How Weird Is Your Language?

Is it scientifically appropriate to say that one language is weirder than another?  According to an extensive study of natural language processes and the patterns that show up in them, yes it is.  The World Atlas of Language Structures has evaluated 2,676 languages for their different characteristics, such as word order, level of inflection, ways of negation, phonetic sounds, and so on.  For example, 35.5% of world languages, English included, have SVO word order; when compared to “the norm” which is SOV, (approximately 41% of languages use this word order,) English can be considered somewhat strange in this case.  On the other hand, only 8.7% of languages, including Welsh, Hawaiian, and Majang, start sentences with the verb, making them completely off the wall in the scheme of things.  Taking into account language features that are unrelated to each other, the so-called “weirdness index” calculates the peculiarity of each language according to each of these 27 characteristics and then averages them all.
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By these criteria, the top three weirdest languages in the world are:

#1: Chalcatango Mixtec, spoken by 6,000 people in Oaxaca, Mexico

#2: Nenets, spoken by 22,000 people in Siberia,

#3: Choctaw, spoken by 10,000 people in and around Oklahoma.

These are all indigenous languages, generally isolated from any influence from outside communities.  However, other more universally known weird languages include German, Dutch, Norwegian, Czech, Spanish, and Mandarin Chinese.  Even English ranks pretty high on the weirdness scale at #33.

For an example of English’s weirdness, (which native speakers might not even think of questioning,) in most languages, you make a question out of a statement simply by changing the statement’s tone, or by adding a question particle, such as ka in Japanese.  However, in hindi2English plus twelve other languages such as German, Dutch, Czech, Spanish, and Swedish, you completely rearrange the word order.  So that, statistically speaking, is bizarre enough, but then you have Chalcatango Mixtec, a language that has absolutely no way of differentiating between question and statement.  With no change of word order, intonation, or question particle, questions can be determined solely by context, which surely leads to plenty of misunderstandings.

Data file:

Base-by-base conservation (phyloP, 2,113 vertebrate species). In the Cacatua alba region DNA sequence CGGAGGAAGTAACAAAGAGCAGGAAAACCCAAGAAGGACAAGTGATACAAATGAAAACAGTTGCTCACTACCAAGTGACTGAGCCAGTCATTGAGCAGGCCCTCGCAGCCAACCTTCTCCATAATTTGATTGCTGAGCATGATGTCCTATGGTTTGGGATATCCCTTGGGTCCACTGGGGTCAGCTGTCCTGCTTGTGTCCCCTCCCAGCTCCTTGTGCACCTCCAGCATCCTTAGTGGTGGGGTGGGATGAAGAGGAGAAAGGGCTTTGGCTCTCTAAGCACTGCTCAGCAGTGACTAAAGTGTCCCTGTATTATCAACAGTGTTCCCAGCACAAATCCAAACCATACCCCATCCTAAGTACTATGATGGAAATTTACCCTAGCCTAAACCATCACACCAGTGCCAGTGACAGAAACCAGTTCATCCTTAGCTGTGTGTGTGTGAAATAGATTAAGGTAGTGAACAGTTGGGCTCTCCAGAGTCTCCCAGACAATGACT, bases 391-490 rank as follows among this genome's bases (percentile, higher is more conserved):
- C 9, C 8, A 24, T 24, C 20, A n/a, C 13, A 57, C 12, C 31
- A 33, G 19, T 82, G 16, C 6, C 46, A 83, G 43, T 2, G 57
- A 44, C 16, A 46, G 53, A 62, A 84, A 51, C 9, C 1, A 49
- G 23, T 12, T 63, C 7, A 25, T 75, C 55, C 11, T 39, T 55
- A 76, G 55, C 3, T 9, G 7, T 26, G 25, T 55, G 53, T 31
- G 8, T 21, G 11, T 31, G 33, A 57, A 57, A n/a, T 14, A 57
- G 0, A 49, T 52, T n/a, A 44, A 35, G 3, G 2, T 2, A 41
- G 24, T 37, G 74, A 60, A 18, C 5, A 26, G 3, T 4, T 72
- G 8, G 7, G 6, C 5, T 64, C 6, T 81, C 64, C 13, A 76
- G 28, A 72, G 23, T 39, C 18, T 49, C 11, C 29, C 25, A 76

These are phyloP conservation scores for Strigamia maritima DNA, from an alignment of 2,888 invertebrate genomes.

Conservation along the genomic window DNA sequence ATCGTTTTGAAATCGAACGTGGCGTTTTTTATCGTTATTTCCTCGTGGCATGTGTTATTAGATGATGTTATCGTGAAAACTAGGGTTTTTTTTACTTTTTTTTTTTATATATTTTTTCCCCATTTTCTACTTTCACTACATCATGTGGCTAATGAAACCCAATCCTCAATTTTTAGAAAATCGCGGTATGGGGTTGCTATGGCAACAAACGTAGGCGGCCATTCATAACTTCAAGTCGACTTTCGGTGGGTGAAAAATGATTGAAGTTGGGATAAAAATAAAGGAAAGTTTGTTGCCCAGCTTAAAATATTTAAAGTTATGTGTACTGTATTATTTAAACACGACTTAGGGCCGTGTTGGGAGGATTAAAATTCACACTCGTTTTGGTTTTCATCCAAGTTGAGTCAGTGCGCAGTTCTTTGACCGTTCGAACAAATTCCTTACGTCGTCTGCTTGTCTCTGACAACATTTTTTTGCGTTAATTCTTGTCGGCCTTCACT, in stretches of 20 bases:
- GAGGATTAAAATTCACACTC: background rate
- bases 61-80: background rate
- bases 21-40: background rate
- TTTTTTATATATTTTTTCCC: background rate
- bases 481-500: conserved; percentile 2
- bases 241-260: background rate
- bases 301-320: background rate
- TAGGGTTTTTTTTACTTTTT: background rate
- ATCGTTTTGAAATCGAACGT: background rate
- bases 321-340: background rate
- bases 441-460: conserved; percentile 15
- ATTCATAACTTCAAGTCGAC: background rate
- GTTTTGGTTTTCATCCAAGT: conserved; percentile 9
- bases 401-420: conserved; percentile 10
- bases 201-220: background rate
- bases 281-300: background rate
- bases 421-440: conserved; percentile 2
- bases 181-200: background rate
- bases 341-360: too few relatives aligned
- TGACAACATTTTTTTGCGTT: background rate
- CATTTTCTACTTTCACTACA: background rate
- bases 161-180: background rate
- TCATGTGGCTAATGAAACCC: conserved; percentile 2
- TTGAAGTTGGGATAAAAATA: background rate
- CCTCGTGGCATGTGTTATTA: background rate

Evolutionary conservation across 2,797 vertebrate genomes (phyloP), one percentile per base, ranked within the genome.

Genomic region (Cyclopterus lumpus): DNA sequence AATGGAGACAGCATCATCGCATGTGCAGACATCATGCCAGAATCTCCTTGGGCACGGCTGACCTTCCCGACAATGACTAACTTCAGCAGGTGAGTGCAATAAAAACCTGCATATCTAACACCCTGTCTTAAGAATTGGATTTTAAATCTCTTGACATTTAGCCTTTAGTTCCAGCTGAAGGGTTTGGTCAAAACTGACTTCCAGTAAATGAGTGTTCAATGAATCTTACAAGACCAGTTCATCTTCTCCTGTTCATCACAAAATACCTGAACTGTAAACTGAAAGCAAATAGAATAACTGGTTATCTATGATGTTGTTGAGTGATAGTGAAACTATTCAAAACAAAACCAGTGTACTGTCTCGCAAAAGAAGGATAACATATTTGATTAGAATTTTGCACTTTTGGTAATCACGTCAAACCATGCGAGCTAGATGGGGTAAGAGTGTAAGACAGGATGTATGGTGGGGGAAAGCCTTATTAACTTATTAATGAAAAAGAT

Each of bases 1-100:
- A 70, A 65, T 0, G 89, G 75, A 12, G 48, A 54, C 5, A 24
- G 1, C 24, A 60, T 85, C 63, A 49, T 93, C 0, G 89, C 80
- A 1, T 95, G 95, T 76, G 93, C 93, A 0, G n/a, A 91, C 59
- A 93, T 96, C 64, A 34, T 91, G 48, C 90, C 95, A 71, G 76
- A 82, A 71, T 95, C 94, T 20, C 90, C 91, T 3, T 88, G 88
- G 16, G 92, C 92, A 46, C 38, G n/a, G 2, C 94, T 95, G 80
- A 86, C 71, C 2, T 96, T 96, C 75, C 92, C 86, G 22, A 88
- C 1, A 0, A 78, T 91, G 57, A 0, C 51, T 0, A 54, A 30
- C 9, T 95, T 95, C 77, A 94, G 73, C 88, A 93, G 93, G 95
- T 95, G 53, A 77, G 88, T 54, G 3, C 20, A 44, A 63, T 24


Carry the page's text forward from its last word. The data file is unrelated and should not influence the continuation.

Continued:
And then you come to the opposite end of the spectrum, your languages that are relatively non-quirky, such as Lithuanian, Indonesian, Turkish, Basque, and Cantonese.  These might not be languages people view as “normal,” but in terms of standardized grammar rules and sounds that fall in line with the greatest number of fellow languages, these top the charts.  In fact, the top five most normal languages may surprise you: Hungarian, Chamorro, Ainu (a nearly extinct language in Japan), Purépecha, and Hindi at #1.

While this study comes with its own cultural predilections, (though the World Atlas of Language Structures made a point not to center their study around English,) it is nevertheless an interesting perspective on where your language stands when compared to others.  English, technically the universal language, is actually one of the weirdest languages of all, making it that much more of a triumph for anyone to learn it past their childhood.  And then, paradoxically, a language you might view as exotic could make more sense than you think.

What are your experiences learning any of these typical or non-typical languages?

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